YEREVAN—On a rainy afternoon outside the Government House on Republic Square, retired army officers, most of whom had completed 25-year service contracts, protested a recent decision by the Ministry of Defense (MoD) to allocate AMD 5,705 billion ($11.6 million) for the improvement of living conditions for officers.
Under the controversial new ruling, the government is expected to earmark housing grant packages of up to six million AMD ($12,000) for 1140 retiring officers. These service-members will be required to find housing using their means rather than receive previously-promised State-allocated apartments. The government pledged to provide preferential mortgage rates for beneficiaries in an attempt to sweeten the deal. Karen Hakobyan, the spokesmen for the officers mocked that proposal. “I’ll give you the six million dram, and you try to find us three-bedroom apartments for that price in Yerevan,” he told the cameras.
Defense Minister Davit Tonoyan responded to claims that the grant would not cover the cost of buying a home in Yerevan for 326 beneficiaries registered in the capital. He argued that officers would be encouraged to buy houses in other communities where living expenses will be lower while reducing pressure on Yerevan’s housing stock. The protesting officers rejected an earlier proposal by the State to provide assistance for the total amount for housing outside of Yerevan and half the real-estate value of housing in the capital.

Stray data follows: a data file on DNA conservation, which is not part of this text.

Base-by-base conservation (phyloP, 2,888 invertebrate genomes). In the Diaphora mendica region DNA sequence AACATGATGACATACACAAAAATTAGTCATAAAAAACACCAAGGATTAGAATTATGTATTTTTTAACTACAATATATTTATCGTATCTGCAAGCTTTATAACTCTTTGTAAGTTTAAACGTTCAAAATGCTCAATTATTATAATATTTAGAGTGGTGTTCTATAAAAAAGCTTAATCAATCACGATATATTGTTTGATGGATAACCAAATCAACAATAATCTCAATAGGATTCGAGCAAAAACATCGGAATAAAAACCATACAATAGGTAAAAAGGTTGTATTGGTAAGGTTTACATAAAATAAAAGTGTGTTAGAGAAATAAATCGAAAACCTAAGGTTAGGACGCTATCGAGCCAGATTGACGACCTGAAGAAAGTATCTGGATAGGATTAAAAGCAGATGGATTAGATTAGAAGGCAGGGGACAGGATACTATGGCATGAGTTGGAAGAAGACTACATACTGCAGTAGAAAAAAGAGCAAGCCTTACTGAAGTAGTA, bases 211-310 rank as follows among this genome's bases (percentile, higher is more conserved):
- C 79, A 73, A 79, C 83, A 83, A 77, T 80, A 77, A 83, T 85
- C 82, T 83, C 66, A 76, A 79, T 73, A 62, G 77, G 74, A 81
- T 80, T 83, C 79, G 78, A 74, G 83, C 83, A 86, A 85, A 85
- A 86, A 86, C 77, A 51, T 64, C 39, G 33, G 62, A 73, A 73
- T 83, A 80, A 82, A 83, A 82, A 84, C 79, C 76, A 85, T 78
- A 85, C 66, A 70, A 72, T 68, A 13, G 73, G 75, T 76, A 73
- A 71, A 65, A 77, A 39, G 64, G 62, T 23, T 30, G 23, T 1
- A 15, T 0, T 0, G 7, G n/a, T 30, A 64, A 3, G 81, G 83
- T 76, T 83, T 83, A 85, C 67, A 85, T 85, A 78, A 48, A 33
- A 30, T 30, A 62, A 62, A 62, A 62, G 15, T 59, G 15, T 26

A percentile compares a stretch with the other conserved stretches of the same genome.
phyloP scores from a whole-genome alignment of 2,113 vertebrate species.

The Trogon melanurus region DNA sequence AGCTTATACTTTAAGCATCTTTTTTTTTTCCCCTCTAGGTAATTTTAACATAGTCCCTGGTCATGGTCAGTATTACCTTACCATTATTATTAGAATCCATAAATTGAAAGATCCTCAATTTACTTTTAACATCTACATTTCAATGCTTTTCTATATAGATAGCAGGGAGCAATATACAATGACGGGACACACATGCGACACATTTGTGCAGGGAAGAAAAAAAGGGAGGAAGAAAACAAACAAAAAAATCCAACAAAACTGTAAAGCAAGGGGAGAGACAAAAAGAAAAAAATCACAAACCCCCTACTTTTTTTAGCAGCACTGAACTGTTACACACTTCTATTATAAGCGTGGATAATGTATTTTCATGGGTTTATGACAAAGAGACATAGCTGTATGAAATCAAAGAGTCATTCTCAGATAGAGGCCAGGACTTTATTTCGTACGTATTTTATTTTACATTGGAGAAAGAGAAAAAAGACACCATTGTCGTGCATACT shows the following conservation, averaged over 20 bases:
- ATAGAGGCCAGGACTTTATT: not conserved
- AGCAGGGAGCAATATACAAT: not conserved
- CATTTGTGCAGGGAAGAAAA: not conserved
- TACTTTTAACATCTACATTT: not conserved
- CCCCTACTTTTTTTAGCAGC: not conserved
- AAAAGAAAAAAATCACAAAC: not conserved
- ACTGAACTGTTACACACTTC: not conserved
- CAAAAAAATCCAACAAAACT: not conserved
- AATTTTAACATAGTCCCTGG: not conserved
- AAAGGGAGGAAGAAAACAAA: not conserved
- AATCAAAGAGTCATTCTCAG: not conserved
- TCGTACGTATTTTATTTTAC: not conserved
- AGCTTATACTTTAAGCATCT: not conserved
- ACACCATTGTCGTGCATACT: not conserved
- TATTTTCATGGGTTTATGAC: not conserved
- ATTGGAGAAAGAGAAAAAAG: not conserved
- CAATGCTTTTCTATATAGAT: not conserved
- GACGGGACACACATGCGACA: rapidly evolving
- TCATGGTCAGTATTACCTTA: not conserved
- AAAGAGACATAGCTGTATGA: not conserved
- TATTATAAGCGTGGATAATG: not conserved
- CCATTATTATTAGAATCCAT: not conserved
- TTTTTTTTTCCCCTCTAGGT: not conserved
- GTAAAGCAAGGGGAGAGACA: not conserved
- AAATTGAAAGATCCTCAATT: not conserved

Some officers took offense with the notion that the government should decide where they can retire. “This is an attempt to divide residents of Yerevan and the rest of the country,” retorted one of the protesters. The officers say they are entitled to government-provided housing in the community in which they and their families are registered upon completing their service. Many have been waiting for over a decade.
Housing assistance for retiring officers is among the perks promised upon entry into the Military Academy. However, the previous administration apparently neglected to earmark the necessary funds over its decades-long stint in power.
With a generation of army-officers nearing retirement age, the incoming government finds itself financially ill-equipped to deliver on an old promise to the men and women who put their lives on the line for their country. Faced with a need to cut government expenditure, authorities have offered mortgages at preferential rates to cover the remainder of the housing costs for soldiers. However, the officers argue that these rates are higher than some of those offered by private banks.
This latest controversy sparked concern that the government’s inability to provide for its service-members might discourage future applicants from choosing a career at the Military Academy. Armenia has been in a state of no-war-no-peace with neighboring Azerbaijan since a 1994 ceasefire ended the Nagorno-Karabakh War in Yerevan’s favor. Both countries rely on conscription to fill ranks and man front-line trenches. In recent years, Armenia has made moves toward strengthening the professional component of the army.
The MoD expects to boost morale for contract soldiers with higher hazard pay, unique educational opportunities, and post-demobilization assistance. The officers announced that in the event of a negotiations breakdown with the authorities, they will file a class-action lawsuit against the State to secure what they say is their right to housing.